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What is an Indemnity Policy?

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What is an Indemnity Policy?
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Homeowners in the UK have a significant number of insurance options available to them. It is important to consider all of these, as different policies can provide significant advantages, depending on your circumstances.

Sometimes, a UK homeowner may wish to take out a policy which prevents you from incurring certain costs. An indemnity policy is a perfect example of this. Under the right circumstances, this insurance could save you a significant sum of money, and give you peace of mind.

Read our blog below to find out exactly what an indemnity policy is.

What is an Indemnity Policy?

An indemnity policy protects someone from the cost implications of a third party making a claim against any defects with the property they are buying. For example, if the house seller does not provide you with a legally required piece of documentation, and the local authority makes a claim against you, an indemnity policy covers any costs associated with this.

In most cases, a solicitor will advise someone buying a house to take out an indemnity policy, if they suspect that there may be issues further down the line. It is common for this to happen when investigating the potential defect further would be too time-consuming or costly.

Each indemnity policy is different, according to what cover is required, how much for and to what extent. You should also keep in mind that indemnity policies do not insure against the works or maintenance/repair costs – it only covers the legal costs of being challenged by a third party.

An indemnity policy is tied to the property – meaning that it transfers to new owners. This means that the insurance can last indefinitely.

When you take out an indemnity policy, many people are worried about invalidating it. This sometimes happens when you reveal the property defect to a third party. Legal and property experts can provide guidance on how to avoid this situation – and you should contact an independent legal expert directly if you want more advice on this.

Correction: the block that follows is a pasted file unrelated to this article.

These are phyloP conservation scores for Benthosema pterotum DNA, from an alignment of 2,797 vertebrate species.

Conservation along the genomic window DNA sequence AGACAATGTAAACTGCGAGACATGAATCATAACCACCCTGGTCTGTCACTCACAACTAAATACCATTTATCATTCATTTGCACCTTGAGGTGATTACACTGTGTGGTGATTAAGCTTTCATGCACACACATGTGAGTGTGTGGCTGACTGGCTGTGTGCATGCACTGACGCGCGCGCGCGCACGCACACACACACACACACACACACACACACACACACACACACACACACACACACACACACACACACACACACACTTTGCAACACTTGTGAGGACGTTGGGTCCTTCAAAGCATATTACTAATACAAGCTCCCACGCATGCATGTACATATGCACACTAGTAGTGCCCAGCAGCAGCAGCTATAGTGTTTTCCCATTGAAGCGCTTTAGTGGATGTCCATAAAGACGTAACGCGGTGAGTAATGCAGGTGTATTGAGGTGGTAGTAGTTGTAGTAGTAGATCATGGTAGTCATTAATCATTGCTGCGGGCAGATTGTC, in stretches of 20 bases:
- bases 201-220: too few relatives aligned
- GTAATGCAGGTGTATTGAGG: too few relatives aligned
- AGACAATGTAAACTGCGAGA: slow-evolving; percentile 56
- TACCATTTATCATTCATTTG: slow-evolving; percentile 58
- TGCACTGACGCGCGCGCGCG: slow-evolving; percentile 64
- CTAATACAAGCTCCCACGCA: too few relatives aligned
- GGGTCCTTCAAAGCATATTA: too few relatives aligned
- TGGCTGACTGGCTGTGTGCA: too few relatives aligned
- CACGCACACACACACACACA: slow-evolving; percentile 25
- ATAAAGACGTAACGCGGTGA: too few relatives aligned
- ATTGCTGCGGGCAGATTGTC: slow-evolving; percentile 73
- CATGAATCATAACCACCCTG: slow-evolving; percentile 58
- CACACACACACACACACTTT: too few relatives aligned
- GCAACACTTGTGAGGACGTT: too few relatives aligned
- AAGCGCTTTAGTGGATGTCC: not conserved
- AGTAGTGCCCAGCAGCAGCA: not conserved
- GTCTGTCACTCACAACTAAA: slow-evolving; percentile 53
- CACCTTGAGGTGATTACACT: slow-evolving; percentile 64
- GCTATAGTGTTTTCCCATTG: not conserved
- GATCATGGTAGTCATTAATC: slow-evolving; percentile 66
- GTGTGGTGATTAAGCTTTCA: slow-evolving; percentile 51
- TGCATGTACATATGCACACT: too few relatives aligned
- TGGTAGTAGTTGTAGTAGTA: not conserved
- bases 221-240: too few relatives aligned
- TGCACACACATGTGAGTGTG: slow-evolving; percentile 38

What are common reasons for taking out indemnity insurance?

An indemnity policy is often taken out because of a select few reasons.

Firstly, indemnity insurance is often taken out because of an issue with planning permissions. If the homeowner does not have the required documentation to prove that permission was granted for any building work, then an indemnity policy may be taken out. Homeowners may also take out indemnity insurance if certain building regulations were not adhered to during construction work, or if the paperwork was lost.

Indemnity insurance may also be taken out due to issues with a ‘restrictive covenant’. If a property owner’s ability to build extensions is limited, a policy will cover the cost of any claims made against you because of actions by the previous owners.

Fourthly, an indemnity policy can cover any missing deeds or Land Registry documents.

And amongst many more reasons, indemnity insurance may be taken out if you live within the boundaries of a parochial church council, and want to use the policy to cover your contributions to repairing the church.

How much does indemnity insurance cost?

As with most insurance policies, the cost of an indemnity policy can vary significantly. A major influencing factor is the value of the property – and another is the type of issue that you are covering. For example, if you are protecting against a lack of planning permission then it may costs hundreds of pounds, whereas covering against smaller issues will cost less.

You should also keep in mind that your solicitor may charge you an extra fee for arranging indemnity insurance for a house sale. The cost of this additional fee should be taken into consideration, too.

Finally, the cost of an indemnity policy decreases if you have more than one indemnities in one package. You may be able to take advantage of this if the circumstances are right.

Should I take out an indemnity policy?

The best person to advise you on taking out an indemnity policy is your solicitor. Depending on the problem at hand, it may be preferable for you to fix it now – but only if you have the time to do so. If you are short on time, and finances are not particularly tight, then taking out an indemnity policy could be a viable option for you. It is always best to seek independent legal advice before making your decision.

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